The Living... circles an unhappy family: father, sick mother, and heavily medicated son who live in a huge empty estate with a name that sounds like "Lonely House". The rest of the movie isn't subtle either. The father leaves for a brief trip and the mother and son descend into hell. The director Simon Rumley seems to be enjoying his looping narrative and especially his static camera placements which, through repetition, become more alarming for the changes that occur within the frame. It's all rather baldly played to shock and horrify but mostly I just wanted out of the house. The aim is surely to put you in the schizophrenic mindset of its main character ? characters (?) and this is not an impossible task, but it surely is no easy one. I remember the film Clean/Shaven some years back accomplishing the disorientation trick without losing control. But this particular film piles too many tricks on top of tricks (film speed and nonlinear chronology are the guiltiest parties) smothering the actors who have little to do other than embody guilt (father), sickness (mother), and insanity (son). They spend a lot of time screaming and crying. I never audibly joined in but I know just how they feel.

I had better luck with Nevermore (Nimmermeer) This dark fable is about a poor fisherman, his young son and a travelling magic circus. Its the first feature from 28 year-old German writer/director Toke Consantin Hebbeln who has previously directed short films. Hebbeln's style is decidedly cinematic, he loads the movie with visual flourishes which are well executed by the creative team. That said he most definitely errs on the side of overkill: a little slo-mo and swirling cameras go a long long way. (Pull it back!) These things tend to work better in music videos which need instantly potent images rather than visuals which sustain and compliment a narrative. Thankfully Nevermore calms down and improves as it goes along. The climax, a magical circus show, is blissfully simple. For its final surprise, this movie that didn't seem to know when to quit wraps up just after the hour mark. Imagine it: a movie that knows that when your story is over, you end the movie. I'll be curious to see Hebbeln's sophomore effort.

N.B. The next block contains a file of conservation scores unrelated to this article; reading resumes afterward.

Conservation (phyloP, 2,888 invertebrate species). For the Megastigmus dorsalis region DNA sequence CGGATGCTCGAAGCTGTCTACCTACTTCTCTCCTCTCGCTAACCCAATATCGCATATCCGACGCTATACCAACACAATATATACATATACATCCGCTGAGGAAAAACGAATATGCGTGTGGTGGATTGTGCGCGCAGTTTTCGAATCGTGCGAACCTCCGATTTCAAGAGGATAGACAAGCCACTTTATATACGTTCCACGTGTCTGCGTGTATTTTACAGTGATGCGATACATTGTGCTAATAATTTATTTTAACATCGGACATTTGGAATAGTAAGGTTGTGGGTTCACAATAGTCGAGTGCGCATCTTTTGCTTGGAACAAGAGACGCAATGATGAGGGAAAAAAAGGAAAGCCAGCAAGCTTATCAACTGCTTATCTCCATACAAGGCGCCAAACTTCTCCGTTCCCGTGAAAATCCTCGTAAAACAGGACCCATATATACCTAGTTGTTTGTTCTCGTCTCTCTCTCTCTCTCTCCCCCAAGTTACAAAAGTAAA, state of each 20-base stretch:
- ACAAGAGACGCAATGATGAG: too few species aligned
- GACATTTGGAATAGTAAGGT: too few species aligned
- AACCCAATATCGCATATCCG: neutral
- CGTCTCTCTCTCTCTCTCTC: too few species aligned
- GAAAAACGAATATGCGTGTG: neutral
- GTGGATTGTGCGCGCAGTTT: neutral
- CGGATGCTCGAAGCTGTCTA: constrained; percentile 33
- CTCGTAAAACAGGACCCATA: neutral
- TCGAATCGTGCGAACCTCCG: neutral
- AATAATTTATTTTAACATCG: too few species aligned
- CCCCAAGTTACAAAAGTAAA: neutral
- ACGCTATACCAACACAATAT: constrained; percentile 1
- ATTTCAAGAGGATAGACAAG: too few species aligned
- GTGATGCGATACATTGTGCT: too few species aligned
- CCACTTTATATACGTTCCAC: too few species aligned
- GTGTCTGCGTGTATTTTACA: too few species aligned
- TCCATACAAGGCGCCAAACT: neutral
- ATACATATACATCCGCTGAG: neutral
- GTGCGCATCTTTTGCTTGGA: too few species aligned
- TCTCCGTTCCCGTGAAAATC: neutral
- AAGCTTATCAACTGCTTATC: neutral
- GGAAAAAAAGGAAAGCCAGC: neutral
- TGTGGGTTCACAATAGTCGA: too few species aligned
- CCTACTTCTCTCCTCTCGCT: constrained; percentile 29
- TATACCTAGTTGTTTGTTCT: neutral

Glenn Dunks said...

I sort of love that Thicker Than Water's native title sort of looks like "bloodbond", considering "blood is thicker than water" and all. ...never mind me.

Neel Mehta said...

Interesting photo. I had no idea that Toby Jones fronted a KISS tribute band.

NicksFlickPicks said...

Great write-ups! It's fun to have your take on films that are still out there on the wayside of the mainstream market. Looking forward to more reports.


kamikaze --i don't know much icelandic but i'd consider it a good bet that is' translated just how you think.

neel --strangely there's no KISS on this movies soundtrack?!

nick --i'll see what i can do.

i leave sunday morning so i'm not sure when the report will be up. two more movies to share about...

Ásta said...

Yes, it's Bloodbond (common Icelandic phrase but perhaps rather goulish if translated literally). I didn't see this movie in theaters - very few people did because frankly it didn't look interesting. The reviews were fine - similar to your own - but there was little to draw you in.